Wednesday, May 28, 2014

'Force Majeure' at Cannes

By Moira Sullivan

The Swedish Entry for Best Foreign Language Oscar is FORCE MAJEURE by Ruben Östlund. It was part of the Official Selection of the 2014 Cannes Film Festival and the Un Certain Regard Jury Prize Winner during Pablo Trapero’s reign as Jury President for this division.

Swedes love to travel to the French Alps and this typically Swedish family takes time out for such a winter holiday. They are first snapped by a professional photographer on the slopes and look like the ideal family with father, mother and two children. The holiday, however, seems uneventful and routine, almost sterile in the depiction of traveling up the alps by ski lift and down by skis, retiring to the hotel room and piling in the bathroom with the family brushing their teeth together. Only the hotel cleaner knows that something is amok with this family who wind up spending time outside the room and eventually have a major family crisis.

It is customary at ski resorts to blast the snow to bring on fresh powder in the form of controlled avalanches. This happens when the family is lunching out of doors and a very real avalanche approaches the family and other diners. In that moment Pappa Tomas runs away from his wife Ebba and children to save himself. Ebba is alarmed by this and starts to reevaluate their marriage. At first Tomas brushed it off but eventually he started to get in touch with his desertion and in every way starts has a major guilt attack because of his deficiencies. Everything is turned upside down when the avalanche descends upon this family.

Östlund populates his film with minor characters who symbolize the imperfection in relationshsips: a married Swedish woman who picks up young men in the alps and a 40-year old man friend who has a young girlfriend that reminds him of why his wife left him.

Ruben Östlund is one of the most successful directors in Sweden with several interesting films in his repertoire such as THE GUITAR MONGOLOID, which won the FIPRESCI Award at Moscow in 2005. The Swedish director took his film INVOLUNTARY to Cannes and Un Certain Regard 2008. And he won the Golden Bear in Berlin for INCIDENT IN A BANK, a short film-. His third feature film PLAY (2011) was part of the Cannes Director’s Fortnight where he won the ‘Coup de Coeur’ Prize.

FORCE MAJEURE is Östlund's fourth feature film and illustrates a detached yet insensitive focus on a family on the rocks, a narrative that disrupts the notion of the idyllic family holiday on a charter trip with a close introspection into their fragility. It is a sober portrait of a family man who turns out to not be as wholesome and devoted as he thought.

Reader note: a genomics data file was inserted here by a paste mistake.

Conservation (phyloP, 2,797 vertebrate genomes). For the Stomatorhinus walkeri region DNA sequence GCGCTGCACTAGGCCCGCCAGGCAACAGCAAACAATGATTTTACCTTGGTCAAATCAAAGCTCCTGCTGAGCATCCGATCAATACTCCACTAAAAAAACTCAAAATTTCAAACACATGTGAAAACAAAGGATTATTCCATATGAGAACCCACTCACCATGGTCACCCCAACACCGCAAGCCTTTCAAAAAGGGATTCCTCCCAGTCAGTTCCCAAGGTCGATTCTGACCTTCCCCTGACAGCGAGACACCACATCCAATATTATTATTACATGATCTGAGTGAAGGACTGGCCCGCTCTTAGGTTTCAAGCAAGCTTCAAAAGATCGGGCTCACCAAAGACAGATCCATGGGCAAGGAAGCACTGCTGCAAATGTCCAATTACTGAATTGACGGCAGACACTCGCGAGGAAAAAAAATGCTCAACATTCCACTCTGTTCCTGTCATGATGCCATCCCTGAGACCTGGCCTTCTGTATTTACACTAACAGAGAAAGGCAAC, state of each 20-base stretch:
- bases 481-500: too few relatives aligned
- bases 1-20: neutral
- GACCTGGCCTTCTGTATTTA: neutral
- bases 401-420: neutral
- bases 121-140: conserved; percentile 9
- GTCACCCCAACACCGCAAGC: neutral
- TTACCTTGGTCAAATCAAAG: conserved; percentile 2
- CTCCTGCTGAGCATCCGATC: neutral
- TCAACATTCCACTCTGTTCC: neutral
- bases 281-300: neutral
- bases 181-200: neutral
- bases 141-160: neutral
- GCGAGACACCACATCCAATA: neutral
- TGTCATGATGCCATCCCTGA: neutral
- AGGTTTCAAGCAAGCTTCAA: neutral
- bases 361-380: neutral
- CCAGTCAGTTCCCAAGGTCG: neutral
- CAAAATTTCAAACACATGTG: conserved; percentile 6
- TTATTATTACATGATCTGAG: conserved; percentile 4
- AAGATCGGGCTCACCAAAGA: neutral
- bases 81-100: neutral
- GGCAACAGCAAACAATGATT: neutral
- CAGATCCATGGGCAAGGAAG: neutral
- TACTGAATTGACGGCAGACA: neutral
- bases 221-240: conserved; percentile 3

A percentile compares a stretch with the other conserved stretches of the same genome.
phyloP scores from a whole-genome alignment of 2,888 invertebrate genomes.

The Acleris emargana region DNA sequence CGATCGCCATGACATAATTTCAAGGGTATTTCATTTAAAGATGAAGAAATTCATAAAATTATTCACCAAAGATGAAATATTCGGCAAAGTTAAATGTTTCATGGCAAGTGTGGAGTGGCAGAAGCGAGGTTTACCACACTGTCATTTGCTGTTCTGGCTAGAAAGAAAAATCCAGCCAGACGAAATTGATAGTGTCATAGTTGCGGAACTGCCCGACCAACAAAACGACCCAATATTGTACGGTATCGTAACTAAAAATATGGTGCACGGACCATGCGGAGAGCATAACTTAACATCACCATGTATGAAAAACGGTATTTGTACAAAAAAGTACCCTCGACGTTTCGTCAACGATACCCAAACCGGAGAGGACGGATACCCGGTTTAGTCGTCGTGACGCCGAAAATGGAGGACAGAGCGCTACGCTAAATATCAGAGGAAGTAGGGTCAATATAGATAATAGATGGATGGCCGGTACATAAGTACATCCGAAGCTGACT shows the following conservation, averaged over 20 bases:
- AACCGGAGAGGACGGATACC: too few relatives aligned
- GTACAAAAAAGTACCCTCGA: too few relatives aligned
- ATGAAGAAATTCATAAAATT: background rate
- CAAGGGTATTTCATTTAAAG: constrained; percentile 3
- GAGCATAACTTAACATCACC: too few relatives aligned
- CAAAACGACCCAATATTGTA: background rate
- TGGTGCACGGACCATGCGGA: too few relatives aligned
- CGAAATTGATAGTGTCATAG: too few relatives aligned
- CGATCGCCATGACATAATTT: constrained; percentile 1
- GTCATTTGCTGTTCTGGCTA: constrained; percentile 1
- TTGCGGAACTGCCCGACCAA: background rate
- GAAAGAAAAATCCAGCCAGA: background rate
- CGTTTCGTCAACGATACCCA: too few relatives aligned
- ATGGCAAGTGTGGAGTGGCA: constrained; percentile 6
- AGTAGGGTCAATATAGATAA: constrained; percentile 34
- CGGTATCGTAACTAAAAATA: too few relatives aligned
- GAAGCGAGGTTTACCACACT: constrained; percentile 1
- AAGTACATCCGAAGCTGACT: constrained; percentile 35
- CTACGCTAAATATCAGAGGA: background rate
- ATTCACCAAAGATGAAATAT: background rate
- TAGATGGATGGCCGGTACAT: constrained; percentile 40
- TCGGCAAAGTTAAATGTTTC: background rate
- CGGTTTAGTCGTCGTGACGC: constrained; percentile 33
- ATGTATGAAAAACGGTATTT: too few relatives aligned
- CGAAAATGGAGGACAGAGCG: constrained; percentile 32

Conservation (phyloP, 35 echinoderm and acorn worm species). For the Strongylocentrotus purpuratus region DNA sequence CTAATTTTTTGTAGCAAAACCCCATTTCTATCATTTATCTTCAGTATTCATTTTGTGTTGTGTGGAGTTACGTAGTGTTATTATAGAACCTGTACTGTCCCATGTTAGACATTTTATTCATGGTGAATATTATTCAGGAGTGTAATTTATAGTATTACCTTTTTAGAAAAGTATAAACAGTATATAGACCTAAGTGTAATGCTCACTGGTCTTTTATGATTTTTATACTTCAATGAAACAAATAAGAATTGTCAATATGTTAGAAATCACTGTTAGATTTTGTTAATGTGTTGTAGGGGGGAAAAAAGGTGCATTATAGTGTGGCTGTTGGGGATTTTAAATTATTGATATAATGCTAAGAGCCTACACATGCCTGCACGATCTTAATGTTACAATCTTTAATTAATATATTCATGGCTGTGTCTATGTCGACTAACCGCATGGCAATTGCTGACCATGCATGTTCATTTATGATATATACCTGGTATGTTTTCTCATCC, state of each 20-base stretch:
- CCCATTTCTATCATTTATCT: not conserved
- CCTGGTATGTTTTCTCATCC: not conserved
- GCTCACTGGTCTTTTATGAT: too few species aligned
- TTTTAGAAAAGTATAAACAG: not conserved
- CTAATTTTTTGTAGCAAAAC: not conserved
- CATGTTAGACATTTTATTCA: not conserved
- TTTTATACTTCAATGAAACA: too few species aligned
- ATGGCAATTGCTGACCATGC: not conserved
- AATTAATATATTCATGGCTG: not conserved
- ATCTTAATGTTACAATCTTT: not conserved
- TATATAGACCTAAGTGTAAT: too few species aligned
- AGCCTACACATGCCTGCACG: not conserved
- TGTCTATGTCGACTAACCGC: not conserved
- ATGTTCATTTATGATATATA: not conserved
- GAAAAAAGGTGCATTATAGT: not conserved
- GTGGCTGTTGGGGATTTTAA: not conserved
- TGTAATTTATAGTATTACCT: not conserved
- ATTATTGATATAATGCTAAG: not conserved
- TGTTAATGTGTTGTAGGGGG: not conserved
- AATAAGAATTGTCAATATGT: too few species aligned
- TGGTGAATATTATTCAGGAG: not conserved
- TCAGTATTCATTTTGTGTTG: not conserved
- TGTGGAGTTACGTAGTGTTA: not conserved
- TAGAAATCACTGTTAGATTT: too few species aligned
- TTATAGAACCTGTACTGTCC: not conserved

© 2015 - Moira Sullivan - Air Date: 5/28/14
Movie Magazine International

Wednesday, May 21, 2014

Cannes Film Festival Report 2

Nicole Kidman plays 'Grace of Monaco'
The 2014 Palme d'Or went to "Winter Sleep" by Nuri Bilge Ceylan on May 24. Ceylan is a veteran who has received other runner up prizes. The universal appeal of "Winter Storm" with many philosophical comments about life spoke to the jury headed by Jane Campion. The presenters of the top award, Quentin Tarantino and Uma Thurman, were in Cannes for the "Cinema de La Plage" (cinema on the beach) screening of "Pulp Fiction". "Pulp Fiction" was a milestone in film history, but the night belonged to Ceylan whose film is a 210 minute morality tale about a former actor who runs a hotel in remote Anatolia. As winter approaches, he is alone with his young wife and her sister going through a divorce. The cold weather makes the hotel not only a shelter but a site where the three must confront their feelings.

There were critics who would have preferred that the Palme d’Or went to Xavier Dolan from Canada who seemed likely to become the youngest Palme d'Or recipient at age 25. Had he won with his latest film "Mommy", he would have beat Steven Soderbergh's record for being the youngest recipient to win this top award. At age 26 Soderberg won the Palme d'Or for "Sex, Lies and Videotapes"(1989). His candid portrait changed the way that films were made by demonstrating that you could make a film with a low budget and realistic dialogue of high quality. The same is now being said about "Mommy" and its innovative film language. Dolan saluted Jane Campion when accepting his award: "You have written magnificent roles for women, with a soul, neither victims nor objects", and he hopes in turn to create open female characters.